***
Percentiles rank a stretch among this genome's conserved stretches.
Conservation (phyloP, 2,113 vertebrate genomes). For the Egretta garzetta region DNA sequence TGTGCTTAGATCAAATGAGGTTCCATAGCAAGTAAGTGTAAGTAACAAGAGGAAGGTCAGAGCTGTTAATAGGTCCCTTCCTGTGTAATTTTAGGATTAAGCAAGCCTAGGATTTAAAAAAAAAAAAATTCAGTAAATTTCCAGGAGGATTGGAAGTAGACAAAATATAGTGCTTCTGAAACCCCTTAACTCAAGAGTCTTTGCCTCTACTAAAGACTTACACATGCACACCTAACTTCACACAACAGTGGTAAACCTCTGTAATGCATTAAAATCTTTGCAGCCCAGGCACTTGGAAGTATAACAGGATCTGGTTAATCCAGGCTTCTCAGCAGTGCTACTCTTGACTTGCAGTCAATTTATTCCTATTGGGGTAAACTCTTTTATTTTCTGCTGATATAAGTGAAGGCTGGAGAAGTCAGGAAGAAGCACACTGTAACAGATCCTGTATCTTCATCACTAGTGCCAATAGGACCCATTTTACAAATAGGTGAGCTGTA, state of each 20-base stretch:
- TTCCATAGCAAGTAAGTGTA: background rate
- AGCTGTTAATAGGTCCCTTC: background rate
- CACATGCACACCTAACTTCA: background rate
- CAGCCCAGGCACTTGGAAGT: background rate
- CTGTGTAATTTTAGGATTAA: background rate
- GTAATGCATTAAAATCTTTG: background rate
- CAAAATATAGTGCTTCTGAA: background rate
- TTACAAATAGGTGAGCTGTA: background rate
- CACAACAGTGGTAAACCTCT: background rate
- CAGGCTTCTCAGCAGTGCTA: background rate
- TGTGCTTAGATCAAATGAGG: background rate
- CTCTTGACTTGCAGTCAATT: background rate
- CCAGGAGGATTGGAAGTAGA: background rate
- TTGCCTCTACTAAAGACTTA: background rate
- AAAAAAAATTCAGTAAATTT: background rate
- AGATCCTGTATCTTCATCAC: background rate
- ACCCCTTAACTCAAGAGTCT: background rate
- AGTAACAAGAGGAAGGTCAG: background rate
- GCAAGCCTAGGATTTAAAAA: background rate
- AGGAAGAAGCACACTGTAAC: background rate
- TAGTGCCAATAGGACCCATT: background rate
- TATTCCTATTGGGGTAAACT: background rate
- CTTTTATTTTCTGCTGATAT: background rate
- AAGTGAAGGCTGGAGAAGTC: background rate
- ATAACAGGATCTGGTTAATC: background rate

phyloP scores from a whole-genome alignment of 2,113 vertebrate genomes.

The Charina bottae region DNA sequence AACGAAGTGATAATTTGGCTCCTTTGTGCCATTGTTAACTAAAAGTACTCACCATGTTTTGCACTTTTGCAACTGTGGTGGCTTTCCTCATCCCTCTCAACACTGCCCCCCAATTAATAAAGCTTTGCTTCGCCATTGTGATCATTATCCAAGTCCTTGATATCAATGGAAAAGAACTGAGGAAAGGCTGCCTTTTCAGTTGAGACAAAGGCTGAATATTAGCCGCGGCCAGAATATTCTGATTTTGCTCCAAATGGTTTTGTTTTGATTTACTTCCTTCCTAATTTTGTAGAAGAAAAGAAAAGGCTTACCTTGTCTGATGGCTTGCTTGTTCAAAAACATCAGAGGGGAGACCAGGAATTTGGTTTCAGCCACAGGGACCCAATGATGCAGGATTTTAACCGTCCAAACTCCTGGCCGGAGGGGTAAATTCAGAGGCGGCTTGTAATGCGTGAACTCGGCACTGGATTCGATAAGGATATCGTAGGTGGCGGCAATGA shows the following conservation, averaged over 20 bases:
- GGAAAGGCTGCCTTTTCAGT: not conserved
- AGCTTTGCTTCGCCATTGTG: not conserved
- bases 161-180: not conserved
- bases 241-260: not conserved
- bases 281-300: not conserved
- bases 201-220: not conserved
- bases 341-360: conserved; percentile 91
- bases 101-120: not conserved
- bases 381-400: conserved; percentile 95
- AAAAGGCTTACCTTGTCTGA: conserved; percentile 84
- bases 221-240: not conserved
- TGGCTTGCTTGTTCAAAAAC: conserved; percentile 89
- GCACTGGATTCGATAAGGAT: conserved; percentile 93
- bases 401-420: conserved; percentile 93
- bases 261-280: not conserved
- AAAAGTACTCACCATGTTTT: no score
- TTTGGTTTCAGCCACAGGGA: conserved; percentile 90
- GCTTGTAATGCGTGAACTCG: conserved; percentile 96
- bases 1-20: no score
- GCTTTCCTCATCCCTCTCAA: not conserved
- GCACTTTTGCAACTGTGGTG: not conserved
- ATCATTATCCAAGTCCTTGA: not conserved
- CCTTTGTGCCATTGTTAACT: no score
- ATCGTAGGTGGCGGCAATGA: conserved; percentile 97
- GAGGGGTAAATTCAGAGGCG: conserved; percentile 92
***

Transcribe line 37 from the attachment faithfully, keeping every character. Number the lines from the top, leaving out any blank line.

- bases 101-120: not conserved